Have you found yourself at the gym suddenly wondering, ‘Why the heck am I doing this?’ For whatever reason you question your motivations and reasons for working out. It’s important and valuable to ask yourself this type of question, not just for working out, but for all things in life. This is your ‘Why?’ Why are you performing this goal, task, activity? To what end? What will you achieve as a result of your consistent actions?

You may be an athlete, preparing for a bodybuilding competition, or working out to loose body fat and get in shape. These are reasons. But what about the ‘spiritual’ component for working out? What about ‘working within’? Can you achieve higher self-awareness and inner peace at the gym?

Before you think I’ve fallen off my exercise ball, knocked my head and gone a bit crazy, I want you to understand that life is a journey. You can choose to swim with the current and flow to your objective or you can struggle against it causing stress and a high energy cost. If you don’t have a clear ‘Why?’ for working out, you will struggle against the current, and most likely give up or fail.

I recently read the book, ‘Working Out, Working Within. The Tao of Inner Fitness Through Sports and Exercise” by Jerry Lynch and Chungliang Al Huang. The book looks at exercise and sport through the eyes of Tao teachings and wisdom, the ancient Chinese spiritual philosophy.

‘Tao’ means the ‘Way’ and is a non-denominational, non-religious way of interpreting the world around you. Tao cannot be seen or explained and the more you try to understand Tao the further away you are from clarity. Tao is an experience, an awareness and a perspective, a deep understanding on the spiritual level.

When applied to sport and exercise you can “…use your physical life as a meditation, a way to develop stillness in motion and give in to your more creative self.” This is a paradigm shift for most people, shifting from competing against others, to seeing physical activity as a tool for personal growth and transformation. Not only are you exercising for external fitness but you are also developing your ‘inner fitness.’

The book promotes a different perspective on ‘winning’ or ‘achieving’ than what most people are taught. We have been taught to compete, usually against another person, team or enemy. The Tao of competition is the game you play against yourself, your inner game of bettering your past performance, of achieving your goals with higher, realistic standards you set for yourself and performing at your personal best.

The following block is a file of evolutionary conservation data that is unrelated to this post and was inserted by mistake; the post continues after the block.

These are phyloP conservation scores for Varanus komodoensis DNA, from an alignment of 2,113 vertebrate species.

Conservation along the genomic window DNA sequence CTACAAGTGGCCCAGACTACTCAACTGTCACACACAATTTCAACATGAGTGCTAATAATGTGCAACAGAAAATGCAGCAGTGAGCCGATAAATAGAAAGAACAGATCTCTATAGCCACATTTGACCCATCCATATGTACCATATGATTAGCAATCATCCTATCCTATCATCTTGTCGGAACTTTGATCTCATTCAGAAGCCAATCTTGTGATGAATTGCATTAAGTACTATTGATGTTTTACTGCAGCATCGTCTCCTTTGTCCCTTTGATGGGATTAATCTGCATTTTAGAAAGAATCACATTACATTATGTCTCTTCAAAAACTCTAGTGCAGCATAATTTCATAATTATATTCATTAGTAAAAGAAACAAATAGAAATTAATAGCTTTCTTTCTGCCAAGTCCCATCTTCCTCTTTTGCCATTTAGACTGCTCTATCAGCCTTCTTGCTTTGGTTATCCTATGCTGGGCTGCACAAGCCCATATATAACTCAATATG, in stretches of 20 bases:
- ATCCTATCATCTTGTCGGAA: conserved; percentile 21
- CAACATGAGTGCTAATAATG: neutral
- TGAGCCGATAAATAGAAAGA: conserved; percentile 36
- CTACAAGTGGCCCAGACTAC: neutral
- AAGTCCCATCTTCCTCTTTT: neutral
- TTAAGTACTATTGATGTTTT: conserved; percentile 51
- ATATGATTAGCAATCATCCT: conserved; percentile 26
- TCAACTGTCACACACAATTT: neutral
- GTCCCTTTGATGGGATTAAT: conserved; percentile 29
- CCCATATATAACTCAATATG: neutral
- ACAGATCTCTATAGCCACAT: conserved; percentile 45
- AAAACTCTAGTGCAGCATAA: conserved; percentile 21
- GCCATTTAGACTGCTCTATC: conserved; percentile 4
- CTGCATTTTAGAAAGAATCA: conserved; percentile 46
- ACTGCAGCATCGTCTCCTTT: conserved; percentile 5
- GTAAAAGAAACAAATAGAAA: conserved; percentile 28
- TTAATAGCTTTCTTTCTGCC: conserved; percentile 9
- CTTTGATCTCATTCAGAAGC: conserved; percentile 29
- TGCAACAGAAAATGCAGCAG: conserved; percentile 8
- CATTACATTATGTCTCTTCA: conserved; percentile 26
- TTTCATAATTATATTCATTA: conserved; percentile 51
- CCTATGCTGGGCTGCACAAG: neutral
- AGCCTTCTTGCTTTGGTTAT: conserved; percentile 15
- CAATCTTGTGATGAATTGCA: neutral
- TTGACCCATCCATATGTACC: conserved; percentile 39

Yes, we can look to others for comparison. Facts or images of reality can help motivate us to our goals, e.g. a picture of a body-type we aspire to; a weight we want to lift in the deadlift or squat; a time we want to better on the track. These are ‘values’ to aspire to, not individuals to compete against.

We can only measure success against our own expectations, not against the dreams, values, judgments, goals or measures of others. This is your life and your goals, not someone else’s. The only person who can truly motivate you is you! Understanding this will save you time, energy and possibly protect you from injury. One of the biggest mistakes I observe in practice, are people who push themselves against unreasonable expectations, or worse, against the expectations of others. As the Tao says with respect to moderation: ‘Do less yet achieve more.’

If you are wondering, ‘why fitness’ in any sense, if you would like to be active in a way that makes you feel good about who you are, excited and working towards your own goals, I suggest you order a copy of this book at: http://www.amazon.ca/exec/obidos/ASIN/0874779685/integratedfit-20"

Yours in health and prosperity,

Darren Stehle

Author's Bio: 

Darren is a Physical Fitness & Wellness consultant in Toronto, Canada. You can visit his websites at http://integratedfitness.ca and order the Health, Weight-Loss & Skin Care products he uses at http://stehle.usana.com